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Husky Football Blog

The latest news and analysis on the Montlake Dawgs.

February 25, 2013 at 1:47 PM

Spring position preview — Offensive line

We’ll continue our preview of UW’s position groups heading into the spring with a look at what will be one of the more intriguing and critical areas for the Huskies in 2013 — the offensive line.

It’s a group that features four returning fulltime starters from 2012, including left tackle Micah Hatchie (No. 72 above at left) as well as the return of two other former starters from injury.

Those returners, as well as some emerging young players, will be expected to form a group that can play at a demonstrably higher level than it did in 2012 when the Huskies allowed 38 sacks, tied for 102nd in the nation, and also struggled at times to get a consistent running game going against some of the better defensive fronts.


Before going further, let’s first look back at the season that was in 2012.

UW’s offensive line may have been the position on the team that was hit the hardest with injuries. First, two-year starting guard Colin Porter, who may have had as much potential as anyone on the line, was forced to retire prior to spring ball  in 2012 due to chronic shoulder issues.

Then, in the first half of the first game of the season, starting right tackle Ben Riva suffered a broken forearm that caused him to miss five games.

And then, in the second game at LSU, starting guard Colin Tanigawa and Erik Kohler, who had moved from guard to right tackle to take the place of Riva, were lost for the season with knee injuries. Exact details of each injury were never given. But Tanigawa had also missed the last two games of the 2011 season with an ACL, and Kohler’s was initially mentioned as a kneecap injury, something he had also suffered early in fall camp.

That had UW playing the first half of the season essentially without four players it ended the 2011 season assuming would be starters in 2012.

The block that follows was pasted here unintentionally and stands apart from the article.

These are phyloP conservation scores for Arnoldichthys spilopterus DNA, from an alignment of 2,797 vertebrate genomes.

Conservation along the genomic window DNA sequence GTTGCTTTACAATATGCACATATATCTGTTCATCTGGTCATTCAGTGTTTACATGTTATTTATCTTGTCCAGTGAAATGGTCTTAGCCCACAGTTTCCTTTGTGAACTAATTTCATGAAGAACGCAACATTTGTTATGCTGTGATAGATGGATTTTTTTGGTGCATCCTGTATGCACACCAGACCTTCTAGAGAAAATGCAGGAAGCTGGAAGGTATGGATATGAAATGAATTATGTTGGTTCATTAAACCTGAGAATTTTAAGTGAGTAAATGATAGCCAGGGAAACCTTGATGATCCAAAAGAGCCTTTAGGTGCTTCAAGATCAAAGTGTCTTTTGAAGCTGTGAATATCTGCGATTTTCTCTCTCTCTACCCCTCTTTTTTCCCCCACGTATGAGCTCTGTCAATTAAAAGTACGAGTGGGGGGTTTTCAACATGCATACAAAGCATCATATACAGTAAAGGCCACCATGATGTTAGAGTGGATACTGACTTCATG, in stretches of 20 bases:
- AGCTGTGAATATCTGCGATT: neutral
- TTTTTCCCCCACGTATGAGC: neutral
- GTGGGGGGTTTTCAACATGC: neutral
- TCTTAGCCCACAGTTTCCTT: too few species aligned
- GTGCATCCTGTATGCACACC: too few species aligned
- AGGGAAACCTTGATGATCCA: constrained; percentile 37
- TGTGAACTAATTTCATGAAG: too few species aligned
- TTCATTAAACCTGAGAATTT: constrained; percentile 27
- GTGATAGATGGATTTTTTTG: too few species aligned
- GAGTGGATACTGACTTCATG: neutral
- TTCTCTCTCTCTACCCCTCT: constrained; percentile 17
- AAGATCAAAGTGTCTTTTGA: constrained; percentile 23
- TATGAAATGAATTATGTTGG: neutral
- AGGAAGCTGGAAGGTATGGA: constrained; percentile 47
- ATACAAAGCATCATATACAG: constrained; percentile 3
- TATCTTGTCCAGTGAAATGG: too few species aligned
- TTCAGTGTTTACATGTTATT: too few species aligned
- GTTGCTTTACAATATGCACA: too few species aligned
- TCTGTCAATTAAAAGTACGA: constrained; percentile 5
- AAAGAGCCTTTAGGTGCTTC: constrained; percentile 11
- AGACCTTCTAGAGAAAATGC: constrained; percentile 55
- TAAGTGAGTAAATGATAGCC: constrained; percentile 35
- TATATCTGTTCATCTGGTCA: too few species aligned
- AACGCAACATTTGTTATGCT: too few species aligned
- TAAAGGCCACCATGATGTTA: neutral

Riva made it back for the final seven games, and the OL was pretty stable from that point. Here’s how the depth chart looked at the end of the 2012 season:

Pos. # Player Year Ht/Wt Hometown
LT 72 MICAH HATCHIE So. 6-5, 293 Haleiwa, Hawai’i
76 Dexter Charles RS-Fr. 6-4, 292 Camano Island, Wash.
LG 76 DEXTER CHARLES RS-Fr. 6-4, 292 Camano Island, Wash.
65 Siosifa Tufunga RS-Fr. 6-2, 307 Long Beach, Calif.
C 73 DREW SCHAEFER Sr. 6-4, 294 Sammamish, Wash.
65 Siosifa Tufunga RS-Fr. 6-2, 307 Long Beach, Calif.
RG 78 MIKE CRISTE So. 6-5, 295 Mission Viejo, Calif.
70 James Atoe So 6-6, 335 The Dalles, Ore.
RT 59 BEN RIVA So. 6-6, 302 Seattle, Wash.
70 James Atoe So. 6-6, 335 The Dalles, Ore.

Hatchie ended up starting all 13 games, as did Schaefer. Charles started the final 11, and Riva started the final seven and Criste the final six.

In fact, the starting lineup detailed above started each of the final six games, a period when UW went 4-2 and rushed for 160 or more yards four times, and averaged 156.8 — an average that is higher than the rushing yardage totals of all but two of the first seven games. Bishop Sankey accounted for most of those yards, though, and the question of how much of it was better play by the line or Sankey coming in is always a difficult one. Also, the fact that UW managed just 75 yards rushing in the Apple Cup — lowest of the season other than the 26 at LSU — indicated that there was still  lots of room for improvement in the running game.